Salit: The discussion with the Boks. It seemed, in some strange way, so disconnected, in a materialistic sense, except that it isn’t. Maybe it was that contradiction that was part of what was appealing about the story. Derek Bok says, and here he’s being very concrete, that studies have shown that there are three health issues that Americans are most distressed over. You lose a leg, you have heart trouble. Serious things. People get over them. But chronic depression, chronic pain and chronic sleeplessness, he says, are the three things that more Americans say deprive them of happiness. So, he says, what if the government took initiatives to help the American people with those problems. That would make the country a happier place. And Jeffrey Brown, the interviewer, asked in a somewhat incredulous voice, ‘Would you really want to do that in the context of there being a whole fight over health care and how much the government should be involved?’ Derek Bok says, ‘Oh, yeah, I think it would be a good idea.’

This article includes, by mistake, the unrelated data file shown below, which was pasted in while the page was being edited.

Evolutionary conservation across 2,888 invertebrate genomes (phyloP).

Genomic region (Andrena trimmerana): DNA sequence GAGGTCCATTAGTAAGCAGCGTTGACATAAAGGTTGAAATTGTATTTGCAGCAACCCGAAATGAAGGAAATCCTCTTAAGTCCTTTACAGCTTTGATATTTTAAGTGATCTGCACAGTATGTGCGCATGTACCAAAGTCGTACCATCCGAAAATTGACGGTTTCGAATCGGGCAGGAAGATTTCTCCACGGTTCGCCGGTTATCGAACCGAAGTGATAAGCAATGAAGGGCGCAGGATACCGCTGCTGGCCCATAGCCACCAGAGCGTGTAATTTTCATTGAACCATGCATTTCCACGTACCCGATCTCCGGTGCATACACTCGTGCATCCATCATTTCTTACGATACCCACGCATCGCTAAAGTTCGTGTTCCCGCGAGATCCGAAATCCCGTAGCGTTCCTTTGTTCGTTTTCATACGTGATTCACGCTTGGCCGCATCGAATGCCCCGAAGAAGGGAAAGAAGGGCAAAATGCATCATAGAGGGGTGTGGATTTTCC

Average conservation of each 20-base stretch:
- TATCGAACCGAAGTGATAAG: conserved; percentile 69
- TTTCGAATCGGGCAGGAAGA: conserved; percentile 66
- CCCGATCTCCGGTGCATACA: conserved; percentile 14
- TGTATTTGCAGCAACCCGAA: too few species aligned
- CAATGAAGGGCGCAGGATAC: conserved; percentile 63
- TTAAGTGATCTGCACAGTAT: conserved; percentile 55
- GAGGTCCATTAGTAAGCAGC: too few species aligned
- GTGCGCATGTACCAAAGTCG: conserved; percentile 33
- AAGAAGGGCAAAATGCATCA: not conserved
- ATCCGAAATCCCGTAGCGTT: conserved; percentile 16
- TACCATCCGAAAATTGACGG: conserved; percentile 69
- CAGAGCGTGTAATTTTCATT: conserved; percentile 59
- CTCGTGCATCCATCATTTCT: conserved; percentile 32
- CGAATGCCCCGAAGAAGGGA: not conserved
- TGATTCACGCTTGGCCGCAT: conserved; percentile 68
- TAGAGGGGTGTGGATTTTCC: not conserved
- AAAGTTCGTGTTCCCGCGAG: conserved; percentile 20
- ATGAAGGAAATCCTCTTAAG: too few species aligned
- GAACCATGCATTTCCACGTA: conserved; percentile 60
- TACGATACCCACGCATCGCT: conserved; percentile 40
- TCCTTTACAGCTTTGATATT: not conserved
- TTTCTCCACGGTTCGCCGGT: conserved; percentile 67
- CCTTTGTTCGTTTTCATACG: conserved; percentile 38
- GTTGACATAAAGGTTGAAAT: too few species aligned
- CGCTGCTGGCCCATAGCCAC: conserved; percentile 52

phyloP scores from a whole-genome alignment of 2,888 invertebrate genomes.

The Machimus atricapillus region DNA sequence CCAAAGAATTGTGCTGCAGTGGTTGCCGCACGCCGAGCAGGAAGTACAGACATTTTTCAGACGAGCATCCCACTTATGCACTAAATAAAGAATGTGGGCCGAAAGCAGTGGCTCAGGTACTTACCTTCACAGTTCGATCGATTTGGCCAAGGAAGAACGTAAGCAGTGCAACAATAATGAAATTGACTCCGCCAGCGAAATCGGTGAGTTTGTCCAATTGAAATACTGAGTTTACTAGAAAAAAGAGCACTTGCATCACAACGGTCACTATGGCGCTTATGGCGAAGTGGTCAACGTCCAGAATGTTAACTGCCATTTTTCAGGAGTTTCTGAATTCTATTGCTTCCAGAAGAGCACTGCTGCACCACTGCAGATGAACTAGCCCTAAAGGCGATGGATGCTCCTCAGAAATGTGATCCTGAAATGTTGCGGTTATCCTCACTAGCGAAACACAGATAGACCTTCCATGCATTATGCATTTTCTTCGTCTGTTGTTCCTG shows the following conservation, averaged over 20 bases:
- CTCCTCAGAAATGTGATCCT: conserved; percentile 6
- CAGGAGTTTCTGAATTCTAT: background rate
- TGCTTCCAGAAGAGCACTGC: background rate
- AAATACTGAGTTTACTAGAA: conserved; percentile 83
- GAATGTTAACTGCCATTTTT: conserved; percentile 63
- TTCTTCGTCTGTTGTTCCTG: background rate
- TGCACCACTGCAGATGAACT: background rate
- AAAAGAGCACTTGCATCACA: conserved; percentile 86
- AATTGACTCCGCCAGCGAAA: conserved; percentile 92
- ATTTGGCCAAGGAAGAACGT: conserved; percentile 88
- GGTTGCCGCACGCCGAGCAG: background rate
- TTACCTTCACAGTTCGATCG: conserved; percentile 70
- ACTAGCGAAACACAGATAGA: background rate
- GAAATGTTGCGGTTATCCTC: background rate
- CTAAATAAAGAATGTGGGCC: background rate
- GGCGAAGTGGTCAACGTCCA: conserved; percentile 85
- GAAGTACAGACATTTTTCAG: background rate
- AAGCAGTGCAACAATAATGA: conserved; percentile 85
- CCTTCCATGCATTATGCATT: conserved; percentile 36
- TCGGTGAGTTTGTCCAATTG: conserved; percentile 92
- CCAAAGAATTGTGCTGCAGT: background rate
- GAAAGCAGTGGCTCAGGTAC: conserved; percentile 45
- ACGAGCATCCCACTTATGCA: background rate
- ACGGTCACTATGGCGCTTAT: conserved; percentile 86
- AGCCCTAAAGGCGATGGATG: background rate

Newman: What are you saying about that?
Salit: I couldn’t tell whether his answer was terribly sophisticated, terribly naïve or some combination of the two. He seemed delightfully unconcerned with the politics of the thing.
Newman: In a way, Bok is saying that if you’re just going to keep people happy, they’ll like their government.
Salit: It would seem to follow from that, wouldn’t it? That if the government did those kinds of things that people would like the government more.
Newman: Well, but there’s a slippery slope there, I think. What about fascism? Presumably, there are arguments and some empirical evidence to show that many Germans were elated by Hitler.
Salit: That’s a downer to put it mildly, since we’re talking about happiness, but you do have a point, Fred. Let me switch topics here to the confrontation between the Israelis and the flotilla bound for Gaza. Right after it happened, I read a quote from a U.S. government official who said that what the U.S. had to do is to figure out a way to help Israel “come back” from this. An uncharacteristic remark in the context of the official statements by the president being very measured. But, I was struck by that remark because…how do they come back? It does seem to underscore a deeper level of Israeli isolation, which I find upsetting.
Newman: Israel’s been an isolated country for a very long time. Is it different with this incident? You might be right.